Manitoba’s premier and infrastructure minister teamed up to sell its plan to spend $589 million on roads and bridges as a long-term plan during a Winnipeg press conference Wednesday.
In that plan, 80 bridges and 200 roads will be repaired or reconstructed because of the flood of 2011, and $50 million will deal with flood-damaged infrastructure.
In all, 2,400 kilometres of roadway will be repaired and an increased emphasis on constructing a road on the east side of Lake Winnipeg to Manitoba’s north will take place, Infrastructure Minister Steve Ashton said, while being backed by Premier Greg Selinger.
Of that proposed $589 million, $49 million will be raised from the proposed gasoline tax hike of 2.5 cents per litre of gasoline, three cents on each litre of diesel. Money collected from those increases will be geared towards infrastructure spending.
“We now spend triple the amount on infrastructure that we did in 1999,” Ashton said.
Selinger said the spending will make a difference in dealing with 175 bridges, 2,400 kilometres of roadway repairs.
“Since 2007, that’s 9,700 kilometres of roadways that have been revitalized,” Selinger said.
“We are also giving a record amount of transfers to municipalities this year, $262 million, in addition to this $589 million. That’s an additional $21 million for the City of Winnipeg and $9.7 million for other municipalities.”
After several media requests for clarification on infrastructure spending, a government spokeswoman said the $589 million slated for infrastructure renewal had to be pulled from several line items of the budget, and not from the line items relating to capital expenditures, which showed the government was spending $100 million less on those line items.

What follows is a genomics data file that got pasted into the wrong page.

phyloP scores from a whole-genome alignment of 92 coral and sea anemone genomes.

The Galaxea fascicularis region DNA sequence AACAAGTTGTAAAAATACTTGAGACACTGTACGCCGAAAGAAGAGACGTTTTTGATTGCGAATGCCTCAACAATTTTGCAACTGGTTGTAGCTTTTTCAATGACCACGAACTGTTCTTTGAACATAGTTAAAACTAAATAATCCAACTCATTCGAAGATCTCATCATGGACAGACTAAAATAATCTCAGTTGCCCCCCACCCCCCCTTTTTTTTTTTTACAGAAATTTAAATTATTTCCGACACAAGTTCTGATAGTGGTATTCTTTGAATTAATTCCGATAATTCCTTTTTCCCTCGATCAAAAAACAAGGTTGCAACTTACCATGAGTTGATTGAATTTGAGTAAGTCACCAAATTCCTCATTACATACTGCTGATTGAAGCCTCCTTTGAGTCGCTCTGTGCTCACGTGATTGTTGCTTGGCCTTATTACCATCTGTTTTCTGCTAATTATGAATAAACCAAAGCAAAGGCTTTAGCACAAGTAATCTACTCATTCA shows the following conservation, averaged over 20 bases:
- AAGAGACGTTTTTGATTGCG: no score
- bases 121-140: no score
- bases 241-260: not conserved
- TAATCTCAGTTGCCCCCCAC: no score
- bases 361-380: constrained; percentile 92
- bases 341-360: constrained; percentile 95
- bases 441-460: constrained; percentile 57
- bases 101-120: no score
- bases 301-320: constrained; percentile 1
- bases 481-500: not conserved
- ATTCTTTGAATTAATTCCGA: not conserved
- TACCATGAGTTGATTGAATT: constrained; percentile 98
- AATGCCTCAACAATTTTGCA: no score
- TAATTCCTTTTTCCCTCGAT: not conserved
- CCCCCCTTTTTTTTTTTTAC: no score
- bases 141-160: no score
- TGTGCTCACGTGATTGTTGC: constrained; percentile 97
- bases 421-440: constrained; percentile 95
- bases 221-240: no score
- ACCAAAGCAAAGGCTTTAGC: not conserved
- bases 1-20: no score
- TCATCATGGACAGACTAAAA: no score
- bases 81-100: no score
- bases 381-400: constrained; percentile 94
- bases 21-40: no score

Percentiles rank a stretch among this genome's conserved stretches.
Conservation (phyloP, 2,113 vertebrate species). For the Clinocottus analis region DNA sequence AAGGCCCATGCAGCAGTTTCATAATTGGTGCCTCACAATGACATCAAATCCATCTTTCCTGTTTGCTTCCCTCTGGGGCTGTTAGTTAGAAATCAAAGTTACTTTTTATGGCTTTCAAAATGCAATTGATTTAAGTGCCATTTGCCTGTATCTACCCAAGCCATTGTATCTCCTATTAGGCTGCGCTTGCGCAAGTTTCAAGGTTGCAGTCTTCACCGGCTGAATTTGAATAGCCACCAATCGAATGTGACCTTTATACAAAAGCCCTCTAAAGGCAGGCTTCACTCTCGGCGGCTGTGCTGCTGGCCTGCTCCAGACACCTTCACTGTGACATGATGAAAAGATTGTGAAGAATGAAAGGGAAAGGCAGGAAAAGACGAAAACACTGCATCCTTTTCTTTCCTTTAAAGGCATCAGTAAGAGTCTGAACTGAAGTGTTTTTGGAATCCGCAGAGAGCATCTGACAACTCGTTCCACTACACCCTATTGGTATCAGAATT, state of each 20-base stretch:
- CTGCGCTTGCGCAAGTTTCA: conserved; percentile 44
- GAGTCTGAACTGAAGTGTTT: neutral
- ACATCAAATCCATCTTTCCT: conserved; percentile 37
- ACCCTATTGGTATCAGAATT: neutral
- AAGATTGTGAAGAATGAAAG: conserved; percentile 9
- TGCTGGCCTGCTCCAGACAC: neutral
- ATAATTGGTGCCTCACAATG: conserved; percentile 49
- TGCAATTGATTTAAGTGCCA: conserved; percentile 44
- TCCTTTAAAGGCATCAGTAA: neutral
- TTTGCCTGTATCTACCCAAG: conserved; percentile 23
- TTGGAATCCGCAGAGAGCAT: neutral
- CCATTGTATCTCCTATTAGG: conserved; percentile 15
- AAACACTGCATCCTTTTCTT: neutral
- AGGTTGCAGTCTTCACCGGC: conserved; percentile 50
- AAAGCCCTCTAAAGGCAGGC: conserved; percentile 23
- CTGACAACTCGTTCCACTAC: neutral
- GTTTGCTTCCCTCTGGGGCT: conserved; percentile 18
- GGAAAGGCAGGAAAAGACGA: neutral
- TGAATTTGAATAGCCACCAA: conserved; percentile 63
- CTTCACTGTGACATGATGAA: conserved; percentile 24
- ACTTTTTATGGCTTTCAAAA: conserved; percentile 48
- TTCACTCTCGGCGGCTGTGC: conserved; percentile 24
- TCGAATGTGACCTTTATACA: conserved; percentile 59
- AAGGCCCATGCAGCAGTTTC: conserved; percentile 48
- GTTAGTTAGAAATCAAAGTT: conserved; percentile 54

“MIT has the second-highest increase in spending in this budget,” Ashton said. “The line item you are looking at includes construction of jails, the major purchase of water bombers and also the (Red River) Floodway expansion. If you look at the overall, highway capital line items show we are investing very significantly.”
Neither Ashton or Selinger could say how much of that spending is to be allocated for western Manitoba roads and bridges, adding they will be travelling to Westman in upcoming days to present those figures.
When asked about the Waskada/Coulter bridge on Highway 254, Ashton said, “We are more than aware of the real inconvenience that has been created there.”
“It is a priority and we are working as quickly as possible on it, but we have to move as quickly as possible,” Ashton said. “But we need a full engineering assessment and need to get all of the approvals. We will be into a rebuilding and reconstruction mode on our bridges not this construction season, but this year.”
What’s in it for Westman?
The following western Manitoba projects were listed in a government press release as part of the $589-million infrastructure renewal commitment revealed in the 2012-13 budget.
• Minor bridge repair on the Trans-Canada Highway at the Assiniboine River west of Brandon;
• Building a three-kilometre service road in Brandon parallel to the Trans-Canada Highway;
•Pave three kilometres of shoulder on the Trans-Canada east of Douglas;
• Pave 18 km of the Trans-Canada east of Sidney;
• Replacing a bridge on Highway 2 over Jackson Creek west of Sinclair;
• Paving 12 km of Highway 2 between Sinclair and Reston;
• Paving 22 km of Highway 10 north of Minto;
• Continuing reconstruction of Highway 10 north of Brandon;
• Paving 24 km of Highway 16 east of Gladstone and
18 km between Binscarth and Foxwarren;
• Replace a bridge on Highway 34 across the Gillespie Drain south
• Continue construction
of Highway 110 (Eastern Access)
• Repairing a bridge on Highway 250 at the Assiniboine River north
• Paving 10 km of Highway 340 between Wawanesa and Shilo.
» Brandon Sun